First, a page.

Brexit fisheries row: EU branded ‘selfish’ as Brussels bloc told to ‘budge’ in tense talks

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Heated talks between London and Brussels continued on Tuesday night as time runs out for both sides to agree to a deal, with the Brexit transition period finishing at the end of December. Fisheries continue to be a contentious issue in trade negotiations, with UK officials standing firm on securing a deal.

Prime Minister Boris Johnson has made clear a deal with the Brussels bloc is preferable but has warned the UK is willing to walk away without an agreement.

Speaking about recent talks, a Whitehall source close to the negotiations claimed the EU side was being “selfish” over fishing, adding Brussels’ approach was “not helpful to the negotiations.”

The source added: “This is a tight point of contention, the EU needs to budge.”

Environment Secretary George Eustice has insisted the UK is seeking “zonal attachment”.

It comes after the EU proposed an offer which would see the bloc hand back 15 to 18 percent of its catch the UK’s current share.

However, a No10 source said this approach showed signs the EU was “making things difficult”.

Speaking about the process of securing a deal, Mr Eustice told Holyrood’s Rural Economy and Connectivity Committee: “Here is the sharing arrangement; in other words, who gets what slice of the cake.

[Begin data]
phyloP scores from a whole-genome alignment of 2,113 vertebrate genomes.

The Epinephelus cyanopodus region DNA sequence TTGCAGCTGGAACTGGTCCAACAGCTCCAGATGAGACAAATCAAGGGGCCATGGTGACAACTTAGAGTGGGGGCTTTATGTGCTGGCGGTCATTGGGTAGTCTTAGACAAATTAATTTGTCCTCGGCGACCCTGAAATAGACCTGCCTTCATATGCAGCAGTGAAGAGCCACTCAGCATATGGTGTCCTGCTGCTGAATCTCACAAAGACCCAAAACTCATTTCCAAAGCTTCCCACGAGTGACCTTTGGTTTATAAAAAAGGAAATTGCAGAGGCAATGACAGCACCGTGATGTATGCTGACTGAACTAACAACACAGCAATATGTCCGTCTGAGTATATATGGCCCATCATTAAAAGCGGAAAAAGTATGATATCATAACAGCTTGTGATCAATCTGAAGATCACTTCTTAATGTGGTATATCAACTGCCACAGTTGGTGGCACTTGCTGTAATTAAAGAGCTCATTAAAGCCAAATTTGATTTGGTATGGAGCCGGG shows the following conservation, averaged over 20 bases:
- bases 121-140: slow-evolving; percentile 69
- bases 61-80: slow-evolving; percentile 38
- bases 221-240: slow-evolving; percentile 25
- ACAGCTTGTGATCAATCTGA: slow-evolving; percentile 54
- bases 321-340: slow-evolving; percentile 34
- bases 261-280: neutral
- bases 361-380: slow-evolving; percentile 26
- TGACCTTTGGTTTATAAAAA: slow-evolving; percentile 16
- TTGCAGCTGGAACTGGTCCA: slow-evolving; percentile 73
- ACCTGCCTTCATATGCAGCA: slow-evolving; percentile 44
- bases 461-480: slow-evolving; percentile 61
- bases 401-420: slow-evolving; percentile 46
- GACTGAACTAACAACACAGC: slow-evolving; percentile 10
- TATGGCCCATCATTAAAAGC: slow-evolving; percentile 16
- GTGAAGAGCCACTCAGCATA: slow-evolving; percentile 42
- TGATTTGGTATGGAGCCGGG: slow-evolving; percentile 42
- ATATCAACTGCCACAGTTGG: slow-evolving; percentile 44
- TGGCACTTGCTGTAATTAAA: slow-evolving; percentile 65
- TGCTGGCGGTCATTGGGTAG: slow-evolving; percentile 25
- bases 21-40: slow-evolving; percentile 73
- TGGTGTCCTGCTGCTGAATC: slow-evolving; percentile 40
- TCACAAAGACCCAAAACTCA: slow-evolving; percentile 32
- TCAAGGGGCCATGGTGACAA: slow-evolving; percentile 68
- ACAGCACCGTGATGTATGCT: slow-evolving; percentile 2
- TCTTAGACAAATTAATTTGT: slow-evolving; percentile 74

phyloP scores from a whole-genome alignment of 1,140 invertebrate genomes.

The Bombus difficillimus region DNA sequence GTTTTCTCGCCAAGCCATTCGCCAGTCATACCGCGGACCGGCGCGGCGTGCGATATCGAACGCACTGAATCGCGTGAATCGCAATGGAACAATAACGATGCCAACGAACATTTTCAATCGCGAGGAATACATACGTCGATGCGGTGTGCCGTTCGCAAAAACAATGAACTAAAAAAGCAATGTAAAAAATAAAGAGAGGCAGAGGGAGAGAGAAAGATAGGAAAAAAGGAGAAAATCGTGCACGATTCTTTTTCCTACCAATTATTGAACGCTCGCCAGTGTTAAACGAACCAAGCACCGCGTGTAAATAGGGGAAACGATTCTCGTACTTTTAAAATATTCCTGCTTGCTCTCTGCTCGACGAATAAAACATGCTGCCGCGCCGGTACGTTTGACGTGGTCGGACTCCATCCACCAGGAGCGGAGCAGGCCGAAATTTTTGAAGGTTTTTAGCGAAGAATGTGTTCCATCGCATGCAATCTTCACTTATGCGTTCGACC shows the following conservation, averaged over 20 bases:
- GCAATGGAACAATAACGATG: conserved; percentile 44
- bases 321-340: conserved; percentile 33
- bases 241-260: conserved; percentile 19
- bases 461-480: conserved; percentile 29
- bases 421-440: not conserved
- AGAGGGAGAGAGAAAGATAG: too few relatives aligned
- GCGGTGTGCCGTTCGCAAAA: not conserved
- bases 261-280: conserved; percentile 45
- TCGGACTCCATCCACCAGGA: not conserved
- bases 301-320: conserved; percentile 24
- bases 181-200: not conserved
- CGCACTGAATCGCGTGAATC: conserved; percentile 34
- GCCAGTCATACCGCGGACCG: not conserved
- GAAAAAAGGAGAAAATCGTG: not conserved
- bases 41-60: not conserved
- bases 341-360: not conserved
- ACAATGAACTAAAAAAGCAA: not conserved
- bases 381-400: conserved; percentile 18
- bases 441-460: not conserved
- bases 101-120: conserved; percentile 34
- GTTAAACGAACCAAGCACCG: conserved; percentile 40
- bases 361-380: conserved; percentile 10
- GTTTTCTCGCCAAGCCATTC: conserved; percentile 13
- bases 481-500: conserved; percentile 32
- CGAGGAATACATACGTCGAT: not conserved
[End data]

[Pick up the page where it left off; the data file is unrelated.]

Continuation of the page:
“In the final analysis, what tends to happen is an argument over sharing, which is understandable.


“The way in which those arguments are flushed out is by saying to countries ‘if you think you have those fish in your waters, catch them in your waters’.

“It is at that point that the countries that depend on access to another country’s waters in order to catch the fish that they would like have to accept a different type of sharing arrangement.

“That is the general dynamic of any fisheries negotiation.”

French President Emmanuel Macron said France was paying particular attention to negotiations around trade conditions and fisheries in talks over a Brexit deal, adding that the country’s long term interests were at stake.

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In a joint news conference with Belgian PM Alexander De Croo this afternoon, he added: “France will not accept a Brexit deal that does not respect our long term interests.”

The Belgian PM then said the European Union and Britain were in “the last minutes of a football game” when it came to discussions over Brexit, adding that he considered it important to reach a deal but not at any cost.

German MEP Gunnar Beck told this evening that he could see a deal in sight making clear “compromises” would be made.

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